The news web site redOrbit has covered the SMU Physics Department’s recent supernovae discoveries. The article, “Astronomers Discover White Dwarf Supernovae,” was published Feb. 27. Light from two massive stars that exploded hundreds of millions of years ago recently reached Earth, and each event was identified as a supernova by SMU graduate students in the physics department.

Both supernovae were spotted with the Robotic Optical Transient Search Experiment‘s robotic telescope ROTSE3b, which is now operated by SMU graduate students. ROTSE3b is at the McDonald Observatory in the Davis Mountains of West Texas near Fort Davis.

The Central Bureau for Astronomical Telegrams of the International Astronomical Union officially designated the discoveries as Supernova 2013X and Supernova 2012ha.

Ferrante and Dhungana made both discoveries as part of an international collaboration of physicists from nine universities. Everest and Sherpa were discovered with a fully automated, remotely controlled robotic telescope at the University of Texas’ McDonald Observatory. The discovery is a first for the SMU collaboration members.

Read the full article.


By Lee Rannals

White dwarf supernovae that occurred millions of years ago have popped up in the Virgo Cluster galaxy and part of the sky labelled as “anonymous.”

Southern Methodist University (SMU) researchers say they’ve confirmed two bright stars that showed up in our skies in February and November are supernovae. Supernovae are the result of stars that have reached the end of their life, resulting in a large explosion that can consume anything in its path.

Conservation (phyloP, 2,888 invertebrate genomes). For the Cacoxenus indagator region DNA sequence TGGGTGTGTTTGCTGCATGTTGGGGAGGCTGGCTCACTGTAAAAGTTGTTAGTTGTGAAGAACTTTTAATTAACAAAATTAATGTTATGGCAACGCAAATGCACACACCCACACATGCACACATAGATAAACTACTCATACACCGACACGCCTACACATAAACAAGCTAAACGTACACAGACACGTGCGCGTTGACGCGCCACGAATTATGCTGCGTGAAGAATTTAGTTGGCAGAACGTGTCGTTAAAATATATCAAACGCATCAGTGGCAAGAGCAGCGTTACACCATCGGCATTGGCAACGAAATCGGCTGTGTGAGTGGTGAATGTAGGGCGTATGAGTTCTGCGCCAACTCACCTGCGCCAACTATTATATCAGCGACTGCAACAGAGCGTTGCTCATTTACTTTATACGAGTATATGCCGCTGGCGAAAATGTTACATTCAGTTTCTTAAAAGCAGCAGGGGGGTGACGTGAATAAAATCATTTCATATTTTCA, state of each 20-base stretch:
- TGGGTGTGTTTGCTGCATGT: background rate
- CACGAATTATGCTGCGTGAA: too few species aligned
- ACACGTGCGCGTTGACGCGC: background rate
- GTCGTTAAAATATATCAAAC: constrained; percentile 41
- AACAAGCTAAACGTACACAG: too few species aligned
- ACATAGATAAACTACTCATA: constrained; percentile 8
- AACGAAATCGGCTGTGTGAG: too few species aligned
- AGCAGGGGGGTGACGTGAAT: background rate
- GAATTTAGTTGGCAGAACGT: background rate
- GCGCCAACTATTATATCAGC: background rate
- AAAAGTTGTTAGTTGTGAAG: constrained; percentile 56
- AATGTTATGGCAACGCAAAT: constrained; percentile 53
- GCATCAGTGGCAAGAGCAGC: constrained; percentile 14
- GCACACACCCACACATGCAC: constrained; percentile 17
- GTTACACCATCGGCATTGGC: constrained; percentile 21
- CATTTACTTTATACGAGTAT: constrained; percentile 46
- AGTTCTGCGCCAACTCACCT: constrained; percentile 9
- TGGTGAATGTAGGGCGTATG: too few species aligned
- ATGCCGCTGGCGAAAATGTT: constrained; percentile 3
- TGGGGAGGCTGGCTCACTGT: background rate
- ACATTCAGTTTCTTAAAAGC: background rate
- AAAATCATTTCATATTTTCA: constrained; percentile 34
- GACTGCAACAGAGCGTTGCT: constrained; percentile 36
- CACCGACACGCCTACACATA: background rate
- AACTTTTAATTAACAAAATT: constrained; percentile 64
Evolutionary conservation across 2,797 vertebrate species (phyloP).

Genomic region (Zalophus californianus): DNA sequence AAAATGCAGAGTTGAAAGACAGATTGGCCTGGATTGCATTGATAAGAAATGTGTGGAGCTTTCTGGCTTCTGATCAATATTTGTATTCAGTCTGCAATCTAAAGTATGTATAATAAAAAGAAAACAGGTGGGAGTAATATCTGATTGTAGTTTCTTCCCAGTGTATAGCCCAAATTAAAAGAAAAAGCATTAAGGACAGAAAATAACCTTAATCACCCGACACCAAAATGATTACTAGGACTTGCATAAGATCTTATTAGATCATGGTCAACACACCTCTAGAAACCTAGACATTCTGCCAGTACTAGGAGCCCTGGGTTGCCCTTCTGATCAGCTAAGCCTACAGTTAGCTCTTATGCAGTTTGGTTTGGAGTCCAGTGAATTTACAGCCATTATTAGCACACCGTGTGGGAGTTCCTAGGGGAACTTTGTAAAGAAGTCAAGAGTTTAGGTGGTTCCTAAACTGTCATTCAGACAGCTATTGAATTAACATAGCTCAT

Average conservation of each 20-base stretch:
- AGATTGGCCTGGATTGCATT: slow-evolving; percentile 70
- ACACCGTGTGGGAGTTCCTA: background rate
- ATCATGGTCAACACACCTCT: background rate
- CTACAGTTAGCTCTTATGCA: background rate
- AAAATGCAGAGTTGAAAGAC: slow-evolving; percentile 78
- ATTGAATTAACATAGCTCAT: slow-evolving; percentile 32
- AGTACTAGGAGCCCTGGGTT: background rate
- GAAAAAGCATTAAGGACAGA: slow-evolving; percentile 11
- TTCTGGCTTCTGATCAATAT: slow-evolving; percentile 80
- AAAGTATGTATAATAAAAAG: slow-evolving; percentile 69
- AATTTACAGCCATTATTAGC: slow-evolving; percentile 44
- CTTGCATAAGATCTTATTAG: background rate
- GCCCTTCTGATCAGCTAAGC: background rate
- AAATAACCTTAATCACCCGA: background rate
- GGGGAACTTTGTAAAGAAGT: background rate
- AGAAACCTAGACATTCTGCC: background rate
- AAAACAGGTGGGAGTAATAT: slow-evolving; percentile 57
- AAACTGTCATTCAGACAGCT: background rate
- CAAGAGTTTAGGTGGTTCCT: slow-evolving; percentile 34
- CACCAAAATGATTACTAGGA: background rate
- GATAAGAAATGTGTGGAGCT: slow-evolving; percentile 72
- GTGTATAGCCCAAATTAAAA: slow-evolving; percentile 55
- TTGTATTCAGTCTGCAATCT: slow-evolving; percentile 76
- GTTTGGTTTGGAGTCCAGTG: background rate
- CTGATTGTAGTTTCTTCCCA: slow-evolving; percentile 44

In November, Farley Ferrante, a graduate student at SMU, made the initial observation of a supernova, Supernova 2012ha or “Sherpa,” that derived from the Virgo constellation, about 230 million light years away. Another supernova, Supernova 2013X or “Everest,” was discovered on February 6, sitting 450 million years away in a part of the sky labeled “animus” near the faint constellation Canes Venatici.

“Everest and Sherpa aren’t noteworthy for being the youngest, oldest, closest, furthest or biggest supernovae ever observed,” Ferrante said. “But both, like other supernovae of their kind, are important because they provide us with information for further science.”

Both supernovae are considered Type 1a, which are the result of white dwarf explosions. A white dwarf star has a mass comparable to that of the Sun and its core is a comparable size to that of the Earth. According to Robert Kehoe, physics professor and leader of the SMU astronomy team in the SMU Department of Physics, a teaspoon of a white dwarf star would weigh about as much as Mount Everest.

When a white dwarf heads towards the end of its life, it grows to about one and a half times the size of the sun and eventually collapses and explodes, resulting in a Type 1a supernova.

“We call these Type 1a supernovae standard candles,” Ferrante said. “Since Type 1a supernovae begin from this standard process, their intrinsic brightness is very similar. So they become a device by which scientists can measure cosmic distance. From Earth, we measure the light intensity of the exploded star. As star distances from Earth increase, their brilliance diminishes.”

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